In order to protect the public from foodborne illnesses, restaurants are subject to a number of regulations at the federal, state, and local level. It’s a good idea to hire an attorney to help you acquire all the necessary business licenses, including liquor licenses and food handler’s permits.

You’ll also need to determine what business structure you’ll use for your business, be it a sole proprietorship, limited liability company, general partnership, S-corp, or C-corp.

When you’re ready, trademark your restaurant name and register your business with the IRS to get an Employer Identification Number (EIN) so you can pay federal, state, and local taxes. Hire an accountant to help you make sense of all the required business taxes.

8. Protect your restaurant with the right insurance.

There’s a lot of liability inherent to managing a restaurant business, from spilled trays of food to broken glass. Protect your restaurant with the business insurance essentials. These include:

You may also want to look into additional types of restaurant insurance, such as liquor liability insurance or catering insurance.

9. Hire your staff.

The people you hire will bring your restaurant concept to life, whether it’s the top-tier service provided by your waitstaff, or the delicious food cooked up by your chefs. Common restaurant positions you’ll want to hire for may include:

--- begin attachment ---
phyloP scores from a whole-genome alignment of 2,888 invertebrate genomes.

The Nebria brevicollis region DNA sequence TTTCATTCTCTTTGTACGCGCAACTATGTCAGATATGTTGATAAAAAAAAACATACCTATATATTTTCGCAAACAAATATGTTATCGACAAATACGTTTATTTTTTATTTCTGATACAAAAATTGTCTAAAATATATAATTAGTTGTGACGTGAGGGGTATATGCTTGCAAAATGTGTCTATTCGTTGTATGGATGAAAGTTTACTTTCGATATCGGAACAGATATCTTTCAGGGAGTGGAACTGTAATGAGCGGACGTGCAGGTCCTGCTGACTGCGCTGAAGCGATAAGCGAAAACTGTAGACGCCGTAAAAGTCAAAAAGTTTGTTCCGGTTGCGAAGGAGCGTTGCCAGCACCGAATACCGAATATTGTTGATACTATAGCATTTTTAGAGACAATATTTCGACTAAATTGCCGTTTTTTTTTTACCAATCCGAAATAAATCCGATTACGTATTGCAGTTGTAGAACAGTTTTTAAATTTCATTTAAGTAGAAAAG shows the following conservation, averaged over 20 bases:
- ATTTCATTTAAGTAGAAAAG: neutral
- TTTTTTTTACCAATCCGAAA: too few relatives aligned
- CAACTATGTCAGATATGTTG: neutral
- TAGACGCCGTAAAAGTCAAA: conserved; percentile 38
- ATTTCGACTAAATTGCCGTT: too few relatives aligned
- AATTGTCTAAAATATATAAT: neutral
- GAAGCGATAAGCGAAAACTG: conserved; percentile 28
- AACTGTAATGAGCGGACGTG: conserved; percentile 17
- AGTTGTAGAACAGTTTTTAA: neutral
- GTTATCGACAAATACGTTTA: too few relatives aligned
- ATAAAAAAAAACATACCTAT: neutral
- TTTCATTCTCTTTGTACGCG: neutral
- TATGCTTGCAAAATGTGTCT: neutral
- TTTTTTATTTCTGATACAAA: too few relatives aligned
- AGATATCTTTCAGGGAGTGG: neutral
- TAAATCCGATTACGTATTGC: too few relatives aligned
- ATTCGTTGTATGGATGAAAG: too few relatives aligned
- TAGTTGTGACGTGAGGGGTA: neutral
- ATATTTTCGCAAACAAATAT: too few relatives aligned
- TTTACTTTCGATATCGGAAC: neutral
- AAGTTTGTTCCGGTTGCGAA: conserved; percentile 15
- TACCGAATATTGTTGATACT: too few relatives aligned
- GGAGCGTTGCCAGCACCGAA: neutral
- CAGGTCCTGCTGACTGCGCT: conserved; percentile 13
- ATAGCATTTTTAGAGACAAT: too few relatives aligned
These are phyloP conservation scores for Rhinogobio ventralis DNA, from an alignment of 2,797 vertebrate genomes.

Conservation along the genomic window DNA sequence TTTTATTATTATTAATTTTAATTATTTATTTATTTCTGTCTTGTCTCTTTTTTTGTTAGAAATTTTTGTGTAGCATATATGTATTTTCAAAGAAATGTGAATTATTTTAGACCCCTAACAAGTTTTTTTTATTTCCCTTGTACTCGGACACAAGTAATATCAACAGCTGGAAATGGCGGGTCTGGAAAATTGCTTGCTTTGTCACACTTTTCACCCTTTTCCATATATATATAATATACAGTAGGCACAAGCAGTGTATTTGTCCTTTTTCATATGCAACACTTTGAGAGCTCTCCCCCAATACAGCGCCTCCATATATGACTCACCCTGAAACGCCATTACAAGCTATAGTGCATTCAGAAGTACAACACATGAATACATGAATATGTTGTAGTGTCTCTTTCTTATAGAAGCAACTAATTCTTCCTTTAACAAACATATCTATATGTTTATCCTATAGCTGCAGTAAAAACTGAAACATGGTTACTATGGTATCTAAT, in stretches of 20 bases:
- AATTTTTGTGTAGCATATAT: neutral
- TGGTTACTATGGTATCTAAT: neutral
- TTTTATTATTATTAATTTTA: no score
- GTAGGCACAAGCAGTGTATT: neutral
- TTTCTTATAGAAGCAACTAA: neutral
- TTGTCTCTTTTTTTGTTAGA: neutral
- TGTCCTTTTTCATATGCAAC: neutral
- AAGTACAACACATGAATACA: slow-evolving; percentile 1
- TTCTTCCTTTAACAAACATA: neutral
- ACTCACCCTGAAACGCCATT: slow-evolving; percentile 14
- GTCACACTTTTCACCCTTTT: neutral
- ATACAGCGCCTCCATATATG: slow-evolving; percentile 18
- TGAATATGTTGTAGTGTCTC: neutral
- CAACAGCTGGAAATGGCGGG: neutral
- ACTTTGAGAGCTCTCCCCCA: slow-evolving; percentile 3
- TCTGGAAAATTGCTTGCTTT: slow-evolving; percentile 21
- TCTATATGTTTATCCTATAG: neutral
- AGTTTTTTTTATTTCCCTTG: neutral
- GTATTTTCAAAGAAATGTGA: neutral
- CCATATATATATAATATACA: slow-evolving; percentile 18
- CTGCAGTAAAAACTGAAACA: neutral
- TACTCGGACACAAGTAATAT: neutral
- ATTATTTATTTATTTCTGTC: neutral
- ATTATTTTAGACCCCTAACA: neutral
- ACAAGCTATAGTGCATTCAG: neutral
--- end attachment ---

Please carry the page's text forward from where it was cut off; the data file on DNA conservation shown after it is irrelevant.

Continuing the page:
• Kitchen manager
  • Front-of-house manager
  • Head chef
  • Sous chefs
  • Prep cooks
  • Line cooks
  • Dishwashers
  • Servers
  • Food runners
  • Bussers
  • Hosts
  • Bartenders

10. Market your restaurant.

At last, it’s time to start thinking about how to bring customers in through the doors. There are a number of marketing strategies that work well for restaurants, from social media marketing to word of mouth. You might:

  • Host a soft opening for influencers and press to build excitement (and give your staff a test run)
  • Offer discounts to local residents and first-time customers
  • Create a profile on Yelp and Google My Business
  • Accept reservations on OpenTable and Resy
  • Advertise your grand opening in local newspapers

Ready, set, restaurant!

Opening a restaurant takes a lot of work, but any successful restaurateur will tell you it’s a labor of love. Follow these steps and you’ll be well on your way to a busy grand opening!

  1. Decide on a restaurant type.
  2. Develop your restaurant concept.
  3. Make your menu.
  4. Create your business plan.
  5. Fund your restaurant.
  6. Find and lease a space for your restaurant.
  7. Get all the necessary restaurant permits and licenses.
  8. Protect your restaurant with the right insurance.
  9. Hire your staff.
  10. Market your restaurant.

Bon appétit!


  1. RestaurantOwner.com. How Much Does it Cost to Open a Restaurant?